We all make mistakes.

Yeah, it's not really mistakes, but sometimes you just want something fresh, right? Like you change your hair colour in real life whenever you want to. So we understand that it's something players are asking for. It's something that they want, but it's also a very large system. So we have to look at where it falls into the roadmap of things that we are trying to do for the game.

(Image credit: Bungie)

In year three How is Bungie intending to absorb the loss of the work from Vicarious Visions and High Moon Studios, given that those studios contributed large chunks of content in year two?

I think we are planning further out for the things that we want to happen, and then making sure that each team is staffed appropriately to do those things. But we also tend to know that our eyes are bigger than our stomachs, and we have a very high bar for what we do. And so we know that it is better to do fewer things at a very high bar, than it is to do a tonne of things and have them not well received by the community. So while you may see us do a little less, that means we're trying to do the high quality version of what we're doing.

The design space of the current weapon sandbox seems to have been explored fairly thoroughly. Beyond creating new perks, which can't be done infinitely, it's hard to imagine how the sandbox team keeps making, say, a new 150 rpm hand cannon that people will lust over. What's going to be the key to keeping weapon loot exciting long-term?

So I can’t actually speak to the sandbox part of it, but—this may not even answer the question—but my team really deals with the story and the journey for how you arrive at getting your item, and then the journey that you can take afterwards. So we can possibly see more interesting acquisition stories, longer journeys—so things like Whisper—and interesting ways to get things where, maybe the whole point is not specifically the actual item you're getting, but the stories that you can tell and share with other people. Or items that you get and then go on a journey with, like “Hey I have this weapon and it’s actually counting how many hunters I've killed, so right now I'm the leaderboard person who has the most hunter kills in the world”, things like that.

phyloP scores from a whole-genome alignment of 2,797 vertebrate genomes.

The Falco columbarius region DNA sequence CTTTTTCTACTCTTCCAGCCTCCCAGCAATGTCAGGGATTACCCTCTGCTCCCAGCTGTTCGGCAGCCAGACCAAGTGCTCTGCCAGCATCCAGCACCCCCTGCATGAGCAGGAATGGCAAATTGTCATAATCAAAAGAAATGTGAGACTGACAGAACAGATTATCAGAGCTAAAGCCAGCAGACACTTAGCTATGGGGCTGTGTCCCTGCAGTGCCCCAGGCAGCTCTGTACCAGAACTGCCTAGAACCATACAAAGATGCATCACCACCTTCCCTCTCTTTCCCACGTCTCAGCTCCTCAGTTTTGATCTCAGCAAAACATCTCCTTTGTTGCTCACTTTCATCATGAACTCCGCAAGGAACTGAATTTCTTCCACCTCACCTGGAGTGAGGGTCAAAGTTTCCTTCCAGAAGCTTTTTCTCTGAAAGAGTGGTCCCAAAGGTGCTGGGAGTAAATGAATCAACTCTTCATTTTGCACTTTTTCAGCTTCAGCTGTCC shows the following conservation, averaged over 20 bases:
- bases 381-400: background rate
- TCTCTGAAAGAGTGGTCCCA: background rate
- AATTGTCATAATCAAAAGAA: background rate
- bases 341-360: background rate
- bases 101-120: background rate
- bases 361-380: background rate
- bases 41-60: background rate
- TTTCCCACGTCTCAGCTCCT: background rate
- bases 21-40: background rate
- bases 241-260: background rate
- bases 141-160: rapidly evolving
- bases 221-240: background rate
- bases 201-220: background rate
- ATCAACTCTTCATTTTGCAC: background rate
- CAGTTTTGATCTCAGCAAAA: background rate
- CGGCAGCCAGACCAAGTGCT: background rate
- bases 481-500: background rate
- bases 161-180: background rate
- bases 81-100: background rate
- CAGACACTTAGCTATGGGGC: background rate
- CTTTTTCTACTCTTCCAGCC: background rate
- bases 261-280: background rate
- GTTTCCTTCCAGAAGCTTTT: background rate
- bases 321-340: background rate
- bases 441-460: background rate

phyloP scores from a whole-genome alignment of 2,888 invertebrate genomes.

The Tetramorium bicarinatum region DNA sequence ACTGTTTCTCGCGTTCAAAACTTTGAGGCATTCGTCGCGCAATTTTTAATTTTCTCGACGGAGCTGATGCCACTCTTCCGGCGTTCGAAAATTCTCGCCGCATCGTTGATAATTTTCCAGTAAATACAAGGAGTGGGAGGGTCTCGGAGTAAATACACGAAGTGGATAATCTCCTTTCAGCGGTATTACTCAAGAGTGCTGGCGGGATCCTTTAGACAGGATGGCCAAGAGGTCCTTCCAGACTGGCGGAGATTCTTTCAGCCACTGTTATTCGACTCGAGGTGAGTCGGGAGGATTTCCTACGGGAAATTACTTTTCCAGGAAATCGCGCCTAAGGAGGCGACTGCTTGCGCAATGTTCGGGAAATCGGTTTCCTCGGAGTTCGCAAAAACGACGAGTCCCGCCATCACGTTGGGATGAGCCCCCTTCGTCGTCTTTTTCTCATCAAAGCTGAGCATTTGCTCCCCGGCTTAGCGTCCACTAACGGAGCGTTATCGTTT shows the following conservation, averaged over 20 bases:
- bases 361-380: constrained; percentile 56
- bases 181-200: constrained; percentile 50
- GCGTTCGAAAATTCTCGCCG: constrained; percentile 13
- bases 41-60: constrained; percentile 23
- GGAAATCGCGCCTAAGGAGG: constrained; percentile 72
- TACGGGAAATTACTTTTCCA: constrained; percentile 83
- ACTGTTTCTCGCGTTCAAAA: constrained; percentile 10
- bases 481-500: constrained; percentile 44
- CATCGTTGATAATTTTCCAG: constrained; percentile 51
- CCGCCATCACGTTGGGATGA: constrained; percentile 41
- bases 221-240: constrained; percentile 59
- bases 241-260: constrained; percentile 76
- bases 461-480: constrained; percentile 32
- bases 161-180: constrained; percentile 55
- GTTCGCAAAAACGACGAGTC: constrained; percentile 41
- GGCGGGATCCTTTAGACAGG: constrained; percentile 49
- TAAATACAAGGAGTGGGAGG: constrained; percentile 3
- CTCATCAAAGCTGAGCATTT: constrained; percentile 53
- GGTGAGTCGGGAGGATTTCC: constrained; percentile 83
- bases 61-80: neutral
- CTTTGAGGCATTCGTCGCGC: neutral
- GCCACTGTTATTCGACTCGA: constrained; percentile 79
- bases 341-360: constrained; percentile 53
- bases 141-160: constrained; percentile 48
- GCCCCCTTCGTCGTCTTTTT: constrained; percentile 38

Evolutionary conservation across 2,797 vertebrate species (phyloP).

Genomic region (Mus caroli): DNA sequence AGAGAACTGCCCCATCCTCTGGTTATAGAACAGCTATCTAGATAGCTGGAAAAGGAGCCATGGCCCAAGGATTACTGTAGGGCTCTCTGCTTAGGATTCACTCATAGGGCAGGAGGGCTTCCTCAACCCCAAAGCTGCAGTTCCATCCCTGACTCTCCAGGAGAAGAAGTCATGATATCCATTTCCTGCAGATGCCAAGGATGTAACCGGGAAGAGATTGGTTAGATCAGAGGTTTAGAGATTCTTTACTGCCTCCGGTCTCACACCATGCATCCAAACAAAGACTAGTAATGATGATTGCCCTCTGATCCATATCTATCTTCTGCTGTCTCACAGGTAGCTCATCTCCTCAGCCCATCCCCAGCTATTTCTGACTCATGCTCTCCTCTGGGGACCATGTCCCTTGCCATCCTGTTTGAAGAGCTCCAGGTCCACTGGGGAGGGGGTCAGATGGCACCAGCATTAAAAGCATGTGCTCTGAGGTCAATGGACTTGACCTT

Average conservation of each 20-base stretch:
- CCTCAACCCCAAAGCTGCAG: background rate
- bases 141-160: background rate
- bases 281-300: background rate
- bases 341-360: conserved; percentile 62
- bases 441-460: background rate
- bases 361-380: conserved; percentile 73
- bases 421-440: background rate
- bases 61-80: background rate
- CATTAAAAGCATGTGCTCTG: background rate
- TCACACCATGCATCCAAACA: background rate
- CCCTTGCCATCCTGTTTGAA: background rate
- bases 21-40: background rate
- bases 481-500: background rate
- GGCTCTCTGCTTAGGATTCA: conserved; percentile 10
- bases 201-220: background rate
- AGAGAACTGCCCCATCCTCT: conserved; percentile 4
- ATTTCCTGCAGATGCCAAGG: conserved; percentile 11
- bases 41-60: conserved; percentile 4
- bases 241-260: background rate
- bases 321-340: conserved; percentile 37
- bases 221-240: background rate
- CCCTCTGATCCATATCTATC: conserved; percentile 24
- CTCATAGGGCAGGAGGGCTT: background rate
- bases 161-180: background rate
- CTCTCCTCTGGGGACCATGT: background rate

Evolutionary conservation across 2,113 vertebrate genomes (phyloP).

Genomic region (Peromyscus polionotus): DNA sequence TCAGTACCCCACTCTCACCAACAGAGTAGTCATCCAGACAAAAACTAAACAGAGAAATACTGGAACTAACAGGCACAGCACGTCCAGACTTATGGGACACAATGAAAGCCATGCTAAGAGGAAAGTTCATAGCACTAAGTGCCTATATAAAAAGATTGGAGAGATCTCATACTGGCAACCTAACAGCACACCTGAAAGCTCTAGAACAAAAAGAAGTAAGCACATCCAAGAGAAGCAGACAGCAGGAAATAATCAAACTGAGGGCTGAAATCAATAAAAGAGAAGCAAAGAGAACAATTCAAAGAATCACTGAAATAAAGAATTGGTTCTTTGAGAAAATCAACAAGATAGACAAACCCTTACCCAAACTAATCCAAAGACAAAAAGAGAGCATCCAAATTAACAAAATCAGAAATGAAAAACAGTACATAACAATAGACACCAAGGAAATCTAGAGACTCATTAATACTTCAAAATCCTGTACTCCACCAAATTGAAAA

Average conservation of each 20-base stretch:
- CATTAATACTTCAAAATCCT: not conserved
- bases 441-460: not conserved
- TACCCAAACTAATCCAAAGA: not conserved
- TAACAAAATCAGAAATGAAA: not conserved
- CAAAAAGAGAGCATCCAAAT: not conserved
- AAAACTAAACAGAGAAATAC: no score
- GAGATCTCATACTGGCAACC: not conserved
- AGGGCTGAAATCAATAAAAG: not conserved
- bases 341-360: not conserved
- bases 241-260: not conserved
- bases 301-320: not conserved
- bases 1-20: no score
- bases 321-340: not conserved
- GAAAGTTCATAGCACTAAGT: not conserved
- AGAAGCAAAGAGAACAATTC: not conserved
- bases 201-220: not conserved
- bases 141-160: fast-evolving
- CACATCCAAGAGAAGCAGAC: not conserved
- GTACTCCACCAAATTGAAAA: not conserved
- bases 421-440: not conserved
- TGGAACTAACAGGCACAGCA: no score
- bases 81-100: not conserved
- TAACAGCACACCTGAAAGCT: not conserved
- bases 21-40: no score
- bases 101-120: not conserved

You can think of things outside of just what its effectiveness is in the sandbox, like how you represent this item in the community and things like that. So the sandbox side I can’t actually answer, but we are always looking at interesting ways for you to acquire things, specifically in the seasonal content. We like to focus on player agency and making the ways that you get these things cool.

(Image credit: Bungie)